How will ChatGPT harm us in the future?

By Gabby Angelo, Editor in Chief

ChatGPT has taken a prevalent spot amongst controversial topics as it begins to raise questions of integrity both in school and beyond. Its use poses a massive series of problems, namely that ChatGPT encourages laziness and promotes generic work in schools and workplaces, highlighting its downfall to society. 

Despite what many think, ChatGPT does not come up with original knowledge and ideas. It is fed massive amounts of information from an existing set of data and then associates similar words and phrases together to form human-like sentences. It takes one word and searches for high probability words associated with it to generate writing that appears like it makes sense, making readers think it knows what they are asking. 

With this, the software is able to generate what teachers have referred to as “C-level writing” in terms of school writing, obtaining enough quality for students to hand in and still receive a passing grade. While academic integrity is preached in schools, ChatGPT serves as a loophole for students to get by without having to actually do the work. This can be detrimental to learning, especially in English, reading and grammar classes in which students can pay less attention in the classroom and get their assignments done through the website. 

West Essex and many other schools currently have ChatGPT blocked on all school devices, which only prompts students to access their home devices or cellphones instead. It is inevitable that students will use ChatGPT to their short-term advantage, even though it threatens to put them at a huge disadvantage in the long run. Yes, ChatGPT can earn them completion points and give students an easy way out of learning, but it sets them up to learn things the hard way once this writing is no longer acceptable with their level of schooling.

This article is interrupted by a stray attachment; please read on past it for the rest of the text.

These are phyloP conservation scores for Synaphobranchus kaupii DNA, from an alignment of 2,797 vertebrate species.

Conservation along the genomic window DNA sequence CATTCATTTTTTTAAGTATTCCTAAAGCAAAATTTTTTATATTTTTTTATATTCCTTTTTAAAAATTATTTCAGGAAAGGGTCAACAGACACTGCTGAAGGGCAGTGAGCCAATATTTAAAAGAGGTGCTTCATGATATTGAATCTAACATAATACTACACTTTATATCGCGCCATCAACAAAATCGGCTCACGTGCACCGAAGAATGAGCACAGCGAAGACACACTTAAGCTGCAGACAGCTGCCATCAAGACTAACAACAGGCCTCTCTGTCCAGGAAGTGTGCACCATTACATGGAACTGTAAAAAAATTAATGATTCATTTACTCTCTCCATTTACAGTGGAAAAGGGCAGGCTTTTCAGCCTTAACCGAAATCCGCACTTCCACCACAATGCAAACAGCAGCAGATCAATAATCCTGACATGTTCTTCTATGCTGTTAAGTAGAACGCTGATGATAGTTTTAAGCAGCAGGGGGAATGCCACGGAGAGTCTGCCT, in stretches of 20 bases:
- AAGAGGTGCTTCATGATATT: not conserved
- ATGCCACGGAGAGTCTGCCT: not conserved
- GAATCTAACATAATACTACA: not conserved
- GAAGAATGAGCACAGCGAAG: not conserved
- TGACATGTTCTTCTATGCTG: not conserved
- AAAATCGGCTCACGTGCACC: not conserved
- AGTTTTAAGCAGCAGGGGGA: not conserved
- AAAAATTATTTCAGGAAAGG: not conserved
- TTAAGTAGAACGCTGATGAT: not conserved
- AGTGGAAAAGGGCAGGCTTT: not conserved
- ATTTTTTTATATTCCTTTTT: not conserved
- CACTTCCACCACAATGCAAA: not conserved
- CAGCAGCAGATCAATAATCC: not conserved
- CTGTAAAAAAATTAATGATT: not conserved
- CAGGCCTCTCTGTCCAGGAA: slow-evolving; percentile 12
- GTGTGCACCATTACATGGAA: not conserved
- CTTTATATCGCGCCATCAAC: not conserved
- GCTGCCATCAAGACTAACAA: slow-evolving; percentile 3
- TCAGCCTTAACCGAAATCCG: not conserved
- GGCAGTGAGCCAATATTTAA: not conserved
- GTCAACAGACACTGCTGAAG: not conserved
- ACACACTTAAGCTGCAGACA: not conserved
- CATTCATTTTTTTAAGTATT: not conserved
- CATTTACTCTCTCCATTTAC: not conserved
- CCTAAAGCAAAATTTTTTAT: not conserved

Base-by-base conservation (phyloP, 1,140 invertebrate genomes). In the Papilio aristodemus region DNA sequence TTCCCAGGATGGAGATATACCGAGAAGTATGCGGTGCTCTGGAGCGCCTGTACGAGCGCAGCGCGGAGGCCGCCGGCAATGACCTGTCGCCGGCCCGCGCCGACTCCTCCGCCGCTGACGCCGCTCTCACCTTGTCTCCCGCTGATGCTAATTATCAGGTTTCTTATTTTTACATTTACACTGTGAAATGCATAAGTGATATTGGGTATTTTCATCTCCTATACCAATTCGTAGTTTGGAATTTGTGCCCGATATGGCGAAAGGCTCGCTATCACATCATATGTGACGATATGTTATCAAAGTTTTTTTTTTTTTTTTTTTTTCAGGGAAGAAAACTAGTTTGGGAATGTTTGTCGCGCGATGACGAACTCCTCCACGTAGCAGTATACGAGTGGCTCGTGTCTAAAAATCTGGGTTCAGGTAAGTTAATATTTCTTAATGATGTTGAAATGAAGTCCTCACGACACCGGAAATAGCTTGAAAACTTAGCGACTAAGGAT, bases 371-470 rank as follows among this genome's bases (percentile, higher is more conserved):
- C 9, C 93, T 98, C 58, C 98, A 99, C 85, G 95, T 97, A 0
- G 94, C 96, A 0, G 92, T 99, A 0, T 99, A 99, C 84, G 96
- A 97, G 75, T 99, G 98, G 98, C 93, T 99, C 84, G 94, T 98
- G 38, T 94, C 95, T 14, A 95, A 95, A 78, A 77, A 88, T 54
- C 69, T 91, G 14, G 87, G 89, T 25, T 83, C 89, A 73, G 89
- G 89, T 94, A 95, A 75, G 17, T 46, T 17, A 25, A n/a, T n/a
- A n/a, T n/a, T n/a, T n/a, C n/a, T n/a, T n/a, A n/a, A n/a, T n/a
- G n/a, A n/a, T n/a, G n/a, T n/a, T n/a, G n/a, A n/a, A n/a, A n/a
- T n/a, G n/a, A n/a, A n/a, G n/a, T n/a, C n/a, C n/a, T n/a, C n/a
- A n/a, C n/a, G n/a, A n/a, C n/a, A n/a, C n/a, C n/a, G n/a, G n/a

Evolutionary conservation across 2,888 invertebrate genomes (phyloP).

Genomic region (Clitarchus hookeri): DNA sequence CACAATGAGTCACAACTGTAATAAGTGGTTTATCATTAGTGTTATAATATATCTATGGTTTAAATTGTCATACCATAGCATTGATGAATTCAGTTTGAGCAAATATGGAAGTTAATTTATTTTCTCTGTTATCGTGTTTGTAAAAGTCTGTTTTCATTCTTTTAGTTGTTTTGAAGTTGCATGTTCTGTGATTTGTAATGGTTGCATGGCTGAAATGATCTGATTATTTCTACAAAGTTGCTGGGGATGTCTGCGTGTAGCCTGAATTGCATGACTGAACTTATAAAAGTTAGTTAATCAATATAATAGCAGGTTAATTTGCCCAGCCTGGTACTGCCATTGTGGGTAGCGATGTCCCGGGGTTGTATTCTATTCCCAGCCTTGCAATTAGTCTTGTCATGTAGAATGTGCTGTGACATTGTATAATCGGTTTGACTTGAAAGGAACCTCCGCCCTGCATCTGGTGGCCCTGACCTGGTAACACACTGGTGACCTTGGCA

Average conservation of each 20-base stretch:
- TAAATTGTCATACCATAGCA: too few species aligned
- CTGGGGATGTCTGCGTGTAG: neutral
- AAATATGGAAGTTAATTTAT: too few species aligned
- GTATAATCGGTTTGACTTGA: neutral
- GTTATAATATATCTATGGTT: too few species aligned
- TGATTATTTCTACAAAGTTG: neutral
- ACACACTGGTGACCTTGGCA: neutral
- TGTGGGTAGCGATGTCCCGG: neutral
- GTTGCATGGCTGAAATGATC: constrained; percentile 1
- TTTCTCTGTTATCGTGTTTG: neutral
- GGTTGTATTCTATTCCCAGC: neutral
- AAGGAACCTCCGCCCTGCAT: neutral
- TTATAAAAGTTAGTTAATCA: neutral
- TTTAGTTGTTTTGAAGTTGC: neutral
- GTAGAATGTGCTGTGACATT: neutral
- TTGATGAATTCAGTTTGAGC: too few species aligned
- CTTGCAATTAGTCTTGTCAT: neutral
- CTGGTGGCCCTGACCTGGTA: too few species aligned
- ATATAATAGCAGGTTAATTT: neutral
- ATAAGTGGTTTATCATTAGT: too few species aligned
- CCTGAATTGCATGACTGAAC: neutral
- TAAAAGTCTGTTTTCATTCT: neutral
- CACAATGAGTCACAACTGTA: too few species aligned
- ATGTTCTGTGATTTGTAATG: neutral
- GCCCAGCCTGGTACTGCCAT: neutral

The issues with ChatGPT, however, extend far past the classroom. It also raises many concerns in the workplace, with questions of whether employees will use this to create emails, pitches, presentations and more. Using generated responses can be very dangerous if important details are left out of writing or incorrectly added, and ill equipped and insufficient responses will start to alienate the companies we depend on for information. 

Overusing ChatGPT to generate writing instead of actually learning to do it ourselves will lead to a society lacking creativity and originality.

“I fear AI being used to simulate journalism in the interest of cutting costs or keeping up with a ravenous 24-hour news cycle,” Mike Johnson, district network administrator said. “A next-level ChatGPT writing news articles would be biased by the information it was fed, would fail to ask investigative questions of the facts it was reporting or could simply misrepresent those facts based on a failure of context in its knowledge base.”

AI has potential, yes, but it’s clearly far too untested and unrestrained to have such a prominent place in society. Overusing ChatGPT to generate writing instead of actually learning to do it ourselves will lead to a society lacking creativity and originality. Schools will lose their challenging nature. ChatGPT also stunts the abilities necessary to completing tasks to that of just maneuvering its website. 

“I think it’s scary that we’ve become so dependent on technology to the point where people can’t even write their own essays,” senior Claudia Marino said. 

Some students agree that ChatGPT can threaten their future as well.

“I think it’s scary when you look to the future for jobs,” junior Marlee Perlmutter said. “So many jobs can be taken over by AI, and I don’t know what’s going to happen.”

It’s still unclear what we as a school and we as a society should do with the tech, but ChatGPT and other AI models like it pose far too much risk to be fully trusted.